Voynov was suspended indefinitely in October 2014 after being arrested and accused of abusing his wife. He pleaded no contest to a misdemeanor, left the United States to go back to Russia and in July had the conviction dismissed by a judge in Los Angeles. His most recent suspension was imposed in April after he applied for reinstatement.

The 29-year-old Russian last played an NHL game on Oct. 19, 2014. He won a pair of Stanley Cup titles with the Kings in 2012 and 2014.

Since his last NHL game, Voynov played three seasons in Russia’s Kontinental Hockey League and won a gold medal at the 2018 Olympics. NHL players didn’t compete at the Pyeongchang Games.

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Ron Francis speaks about handling of Peters situation while Hurricanes GM

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NHL Seattle general manager Ron Francis has responded to how physical abuse accusations against former Carolina Hurricanes head coach Bill Peters were handled when he was the team’s GM.

Speaking with The Seattle Times this week, Francis said he addressed the issue with Peters and defended giving him a two-year extension after the fact.

“We looked where the team was and how it was playing,” Francis said. “It was moving in the right direction. We’d made a huge increase from where it was the year before to where we were that year. And quite honestly, we looked at that (physical-abuse) situation, we addressed it and we felt it was behind him.”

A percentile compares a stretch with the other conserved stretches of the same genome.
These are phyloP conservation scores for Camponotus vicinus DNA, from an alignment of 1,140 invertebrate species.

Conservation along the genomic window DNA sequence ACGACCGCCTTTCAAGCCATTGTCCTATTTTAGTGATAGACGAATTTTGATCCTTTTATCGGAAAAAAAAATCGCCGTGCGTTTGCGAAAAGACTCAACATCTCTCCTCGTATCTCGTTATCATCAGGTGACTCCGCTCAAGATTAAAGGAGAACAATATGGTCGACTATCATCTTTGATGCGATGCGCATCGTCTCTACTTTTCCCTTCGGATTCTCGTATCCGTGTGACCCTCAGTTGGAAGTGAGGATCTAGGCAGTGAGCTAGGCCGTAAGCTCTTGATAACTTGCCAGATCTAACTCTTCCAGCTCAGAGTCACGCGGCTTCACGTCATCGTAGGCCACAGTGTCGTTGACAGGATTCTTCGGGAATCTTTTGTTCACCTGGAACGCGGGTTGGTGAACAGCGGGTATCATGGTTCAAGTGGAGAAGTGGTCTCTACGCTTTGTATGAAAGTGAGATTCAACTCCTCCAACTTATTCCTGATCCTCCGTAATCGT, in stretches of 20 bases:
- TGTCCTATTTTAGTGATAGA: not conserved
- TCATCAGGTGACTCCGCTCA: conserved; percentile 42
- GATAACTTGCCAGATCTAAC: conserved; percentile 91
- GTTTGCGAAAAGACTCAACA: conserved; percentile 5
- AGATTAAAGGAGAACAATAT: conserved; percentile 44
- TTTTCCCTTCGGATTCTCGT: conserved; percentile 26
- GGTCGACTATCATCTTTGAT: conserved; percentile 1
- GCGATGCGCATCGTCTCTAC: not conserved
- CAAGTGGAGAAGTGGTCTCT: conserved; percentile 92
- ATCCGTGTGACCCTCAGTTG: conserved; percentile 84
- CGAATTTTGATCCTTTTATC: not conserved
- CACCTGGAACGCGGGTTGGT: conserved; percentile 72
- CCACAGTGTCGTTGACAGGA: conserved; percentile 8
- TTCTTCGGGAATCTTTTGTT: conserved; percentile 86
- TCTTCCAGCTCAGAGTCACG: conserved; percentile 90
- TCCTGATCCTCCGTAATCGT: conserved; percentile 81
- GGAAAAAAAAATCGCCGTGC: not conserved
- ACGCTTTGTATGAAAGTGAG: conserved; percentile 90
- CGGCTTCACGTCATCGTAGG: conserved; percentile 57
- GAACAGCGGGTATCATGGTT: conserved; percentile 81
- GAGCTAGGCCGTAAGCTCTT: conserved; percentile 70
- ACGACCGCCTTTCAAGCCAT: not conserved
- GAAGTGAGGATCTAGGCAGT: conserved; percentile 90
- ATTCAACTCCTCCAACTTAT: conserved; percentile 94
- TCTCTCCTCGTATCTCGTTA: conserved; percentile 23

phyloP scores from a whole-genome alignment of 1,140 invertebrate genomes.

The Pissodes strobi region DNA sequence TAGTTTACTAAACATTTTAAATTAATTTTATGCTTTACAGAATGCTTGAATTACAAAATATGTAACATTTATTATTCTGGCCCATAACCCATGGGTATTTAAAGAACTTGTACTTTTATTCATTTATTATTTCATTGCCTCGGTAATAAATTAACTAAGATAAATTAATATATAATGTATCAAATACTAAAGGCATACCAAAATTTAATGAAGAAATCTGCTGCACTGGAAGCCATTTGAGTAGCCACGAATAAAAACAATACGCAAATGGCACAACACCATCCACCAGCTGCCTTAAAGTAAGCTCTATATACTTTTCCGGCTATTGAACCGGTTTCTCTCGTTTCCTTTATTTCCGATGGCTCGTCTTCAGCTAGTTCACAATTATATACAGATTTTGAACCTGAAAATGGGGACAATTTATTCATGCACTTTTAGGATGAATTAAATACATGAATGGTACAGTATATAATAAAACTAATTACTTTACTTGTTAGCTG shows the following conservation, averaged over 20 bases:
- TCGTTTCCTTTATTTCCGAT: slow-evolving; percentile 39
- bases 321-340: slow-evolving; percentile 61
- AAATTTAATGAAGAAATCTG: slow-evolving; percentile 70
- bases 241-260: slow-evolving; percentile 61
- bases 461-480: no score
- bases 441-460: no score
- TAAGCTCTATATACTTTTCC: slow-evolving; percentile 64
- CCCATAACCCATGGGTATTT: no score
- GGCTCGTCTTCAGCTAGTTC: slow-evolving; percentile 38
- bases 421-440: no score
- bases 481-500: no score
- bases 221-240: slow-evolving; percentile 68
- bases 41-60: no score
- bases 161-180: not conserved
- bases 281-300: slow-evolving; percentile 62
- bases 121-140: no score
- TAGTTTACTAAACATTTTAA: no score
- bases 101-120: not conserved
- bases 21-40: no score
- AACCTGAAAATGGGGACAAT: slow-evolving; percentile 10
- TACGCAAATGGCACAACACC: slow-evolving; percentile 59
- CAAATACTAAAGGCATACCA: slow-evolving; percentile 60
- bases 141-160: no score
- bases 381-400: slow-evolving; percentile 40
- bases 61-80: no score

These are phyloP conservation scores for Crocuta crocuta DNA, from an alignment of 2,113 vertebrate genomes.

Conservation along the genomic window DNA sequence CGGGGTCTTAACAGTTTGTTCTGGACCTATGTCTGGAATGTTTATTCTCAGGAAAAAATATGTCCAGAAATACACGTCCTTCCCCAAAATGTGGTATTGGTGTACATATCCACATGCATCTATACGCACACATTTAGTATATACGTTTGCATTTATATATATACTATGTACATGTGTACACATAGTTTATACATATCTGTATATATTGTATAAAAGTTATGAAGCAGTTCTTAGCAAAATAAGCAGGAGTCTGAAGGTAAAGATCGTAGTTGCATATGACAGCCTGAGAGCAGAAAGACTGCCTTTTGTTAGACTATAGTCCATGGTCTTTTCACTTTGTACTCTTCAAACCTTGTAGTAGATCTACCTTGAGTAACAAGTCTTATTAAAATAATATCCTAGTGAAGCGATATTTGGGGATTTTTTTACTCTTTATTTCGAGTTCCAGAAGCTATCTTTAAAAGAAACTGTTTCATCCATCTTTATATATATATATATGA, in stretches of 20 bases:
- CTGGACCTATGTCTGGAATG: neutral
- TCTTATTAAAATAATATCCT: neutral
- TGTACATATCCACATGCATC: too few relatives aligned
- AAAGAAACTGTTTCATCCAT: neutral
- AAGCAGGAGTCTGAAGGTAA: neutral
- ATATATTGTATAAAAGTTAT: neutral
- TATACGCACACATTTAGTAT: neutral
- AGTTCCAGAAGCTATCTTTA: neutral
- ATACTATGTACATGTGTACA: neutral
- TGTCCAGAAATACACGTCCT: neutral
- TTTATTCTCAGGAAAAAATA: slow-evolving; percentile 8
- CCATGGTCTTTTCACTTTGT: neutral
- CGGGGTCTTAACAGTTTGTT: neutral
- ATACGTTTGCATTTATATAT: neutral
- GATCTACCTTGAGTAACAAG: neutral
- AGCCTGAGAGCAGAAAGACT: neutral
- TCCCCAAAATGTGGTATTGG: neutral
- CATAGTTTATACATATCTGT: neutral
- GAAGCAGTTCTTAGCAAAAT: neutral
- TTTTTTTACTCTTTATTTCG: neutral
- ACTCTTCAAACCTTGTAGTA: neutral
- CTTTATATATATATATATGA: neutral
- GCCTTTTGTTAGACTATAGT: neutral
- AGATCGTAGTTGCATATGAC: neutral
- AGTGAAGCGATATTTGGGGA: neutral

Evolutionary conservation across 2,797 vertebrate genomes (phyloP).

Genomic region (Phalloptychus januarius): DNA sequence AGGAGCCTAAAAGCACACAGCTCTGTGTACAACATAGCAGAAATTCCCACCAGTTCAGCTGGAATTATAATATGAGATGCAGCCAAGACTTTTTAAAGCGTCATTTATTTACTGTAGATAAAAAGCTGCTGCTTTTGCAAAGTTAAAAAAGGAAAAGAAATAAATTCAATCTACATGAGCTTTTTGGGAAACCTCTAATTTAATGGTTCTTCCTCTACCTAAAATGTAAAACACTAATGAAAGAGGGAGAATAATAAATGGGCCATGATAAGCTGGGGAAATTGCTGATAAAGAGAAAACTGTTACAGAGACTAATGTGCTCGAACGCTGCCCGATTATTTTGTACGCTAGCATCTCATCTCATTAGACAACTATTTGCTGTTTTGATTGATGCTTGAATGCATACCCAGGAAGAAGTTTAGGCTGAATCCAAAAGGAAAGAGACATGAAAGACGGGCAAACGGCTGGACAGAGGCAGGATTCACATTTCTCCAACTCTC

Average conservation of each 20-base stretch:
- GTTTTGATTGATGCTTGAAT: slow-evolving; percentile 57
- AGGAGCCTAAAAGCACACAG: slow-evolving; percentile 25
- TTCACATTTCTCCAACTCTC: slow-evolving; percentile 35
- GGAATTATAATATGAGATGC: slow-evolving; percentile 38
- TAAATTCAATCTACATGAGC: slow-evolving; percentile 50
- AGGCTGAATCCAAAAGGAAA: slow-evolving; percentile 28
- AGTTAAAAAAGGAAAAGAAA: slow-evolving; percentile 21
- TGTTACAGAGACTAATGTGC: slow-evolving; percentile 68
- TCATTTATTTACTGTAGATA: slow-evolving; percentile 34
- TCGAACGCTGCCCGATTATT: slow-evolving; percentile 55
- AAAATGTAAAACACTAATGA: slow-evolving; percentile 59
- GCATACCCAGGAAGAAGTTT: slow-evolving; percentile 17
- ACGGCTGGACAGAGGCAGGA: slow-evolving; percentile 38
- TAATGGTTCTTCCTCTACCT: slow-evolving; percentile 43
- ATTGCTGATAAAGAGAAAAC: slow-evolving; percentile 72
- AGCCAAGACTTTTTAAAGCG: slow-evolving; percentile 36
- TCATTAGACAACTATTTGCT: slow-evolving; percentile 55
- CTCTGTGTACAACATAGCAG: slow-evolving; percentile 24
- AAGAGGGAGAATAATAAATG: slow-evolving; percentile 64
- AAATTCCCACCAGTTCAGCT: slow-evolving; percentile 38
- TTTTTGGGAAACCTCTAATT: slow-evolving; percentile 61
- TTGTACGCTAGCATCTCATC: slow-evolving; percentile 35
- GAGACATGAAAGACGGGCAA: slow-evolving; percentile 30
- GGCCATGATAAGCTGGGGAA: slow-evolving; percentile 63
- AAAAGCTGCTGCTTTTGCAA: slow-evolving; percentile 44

“I think you deal with it the best you can with the situation you have at the time,” Francis said. “I think within the last week there have been some changes the league has made. I think that’s positive moving forward. I don’t claim to be perfect. I make mistakes. I try to learn every day from the people I talk with in situations. That’s what I try to do and take that knowledge moving forward. And hopefully you’re never in that situation again.”

Last month, after Peters was accused to uttering racial slurs at Akim Aliu, whom he coached in the American Hockey League, former Hurricanes defenseman Michal Jordan said that Peters kicked him in the back and punched another player during a game. The allegations for were confirmed by current head coach Rod Brind’Amour, who was an assistant under Peters.